- Pitcher Cemetery: Mormon War, Civil War, and Cholera
- The Butterfield Overland Mail: The First 60 Miles Through Missouri
- The Merrill J. Mattes Library of the Oregon-California Trails Association
- Hiram Young: From Slave to Wealthy Wagon Maker
- Emily Fisher: From Slave to Wealthy Hotel Owner
- Trinity and Sadie Palmer: Slavery in Independence, Missouri
- Bridget “Biddy” Mason: Nurse, Entrepreneur, and Philanthropist
- Sam Shepherd and the First Courthouse of Independence, Missouri
- Harriett Ann Dawes: Slave and Granddaughter of Famed Trail Freighter and Pony Express Co-Founder William Waddell
- Picacho Peak to Nogales: Trail Corridor of the Southwest
- The Ehrenberg to Prescott Wagon Road: A Desolate and Dusty Place
- Yuma Crossing
- Lone Elm Campground
- Butterfield Overland Stage and the Southern Route Through Arizona
- St. Joseph: King of Trails
Marvin Burke Funeral Update
On Thursday, we shared the obituary of our long-time Treasurer, Marvin Burke. We learned on Friday that the funeral will be live-streamed for those who cannot attend. To view the livestream, click here at 9:30 AM (Mountain) on Monday and scroll down to the “Services” section and click “Livestream.”
Ezra Meeker and Howard Driggs:
Protectors of the Emigrant Trails and Their Stories
A joint event of the Northwest and Colorado-Cherokee Trail chapters, “Ezra Meeker and Howard Driggs” will feature a panel discussion moderated by David Welch and Legacy, a video recently produced by Southern Utah University.
- Andy Anderson
- Roger Blair
- Camille Bradford
- David Welch
- 1:00 Pacific
- 2:00 Mountain
- 3:00 Central
- 4:00 Eastern
Meeting ID: 852 1944 2535
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Margaret and Family Go West: 1839-50
OAKLAND, CALIFORNIA, 1897: The Widower
“Since his wife’s death, Ledyard Frink has been preparing to self-publish the travel journal Margaret kept of the journey that brought them to California nearly a half century ago. His friends and family often tell him that they would love to have their own copies. They promise to read it. And besides, the project gave him something to do. Now he’s ready to go to press.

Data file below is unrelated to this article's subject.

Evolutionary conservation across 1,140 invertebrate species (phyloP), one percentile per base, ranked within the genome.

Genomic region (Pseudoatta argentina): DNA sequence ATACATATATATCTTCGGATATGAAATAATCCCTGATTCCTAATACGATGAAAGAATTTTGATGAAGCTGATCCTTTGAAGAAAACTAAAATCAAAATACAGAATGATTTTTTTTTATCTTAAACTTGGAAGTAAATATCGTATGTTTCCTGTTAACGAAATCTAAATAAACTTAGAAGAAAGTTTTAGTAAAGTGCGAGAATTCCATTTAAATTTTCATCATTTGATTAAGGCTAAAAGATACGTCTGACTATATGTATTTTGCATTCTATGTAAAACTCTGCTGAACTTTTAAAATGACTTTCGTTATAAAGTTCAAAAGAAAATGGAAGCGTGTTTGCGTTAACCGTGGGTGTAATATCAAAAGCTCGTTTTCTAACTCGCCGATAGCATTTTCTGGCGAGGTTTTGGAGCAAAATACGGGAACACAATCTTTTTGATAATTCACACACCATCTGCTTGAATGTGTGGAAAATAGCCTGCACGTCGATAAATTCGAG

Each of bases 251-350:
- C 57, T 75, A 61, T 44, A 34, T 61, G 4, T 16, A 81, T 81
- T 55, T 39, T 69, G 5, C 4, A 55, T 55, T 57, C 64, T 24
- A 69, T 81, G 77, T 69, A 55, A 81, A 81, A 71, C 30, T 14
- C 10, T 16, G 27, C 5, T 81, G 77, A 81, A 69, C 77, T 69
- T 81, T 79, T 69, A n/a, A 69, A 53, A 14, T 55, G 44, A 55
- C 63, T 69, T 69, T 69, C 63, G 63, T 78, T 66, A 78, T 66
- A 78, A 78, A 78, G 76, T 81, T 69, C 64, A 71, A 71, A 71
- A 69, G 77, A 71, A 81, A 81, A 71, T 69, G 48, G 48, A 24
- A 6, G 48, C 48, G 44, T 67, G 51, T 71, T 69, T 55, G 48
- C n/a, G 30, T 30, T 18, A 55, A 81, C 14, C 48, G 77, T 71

“He’s excited, but also sorry to be done. Reading, transcribing, and editing Margaret’s words has made Ledyard feel close to her. He misses her so very much. Reliving the greatest adventure of their lives through the pages of Margaret’s journal has helped him get through these past four years alone.”
Please subscribe to the “Non-Boring History” blog by Annette Laing to read part one of the story of Ledyard and Margaret Frink, California emigrants who left their Indiana home in 1850 to seek a new beginning. If you subscribe, you will be automatically alerted when part two is published. (The excerpt above is the opening section of part one, used with permission by the author. A further message from her blog: “My retelling of the story of Ledyard and Margaret Frink is based on a close reading of Margaret’s journal, as edited by Ledyard. I warmly encourage you to read the marvelous original, which you will find in VOLUME 2 (careful!) of a series: Kenneth L. Holmes (ed.), Covered Wagon Women: Diaries and Letters from the Western Trails, 1850, vol. 2 (1983) For background on early Sacramento, I relied on Mark A. Eifler’s excellent Gold Rush Capitalists: Greed and Growth in Sacramento (2002) It’s an academic book, but very readable, so if this is a subject that interests you, I do recommend it.”)
Traveler’s Experiences on the Southern Trail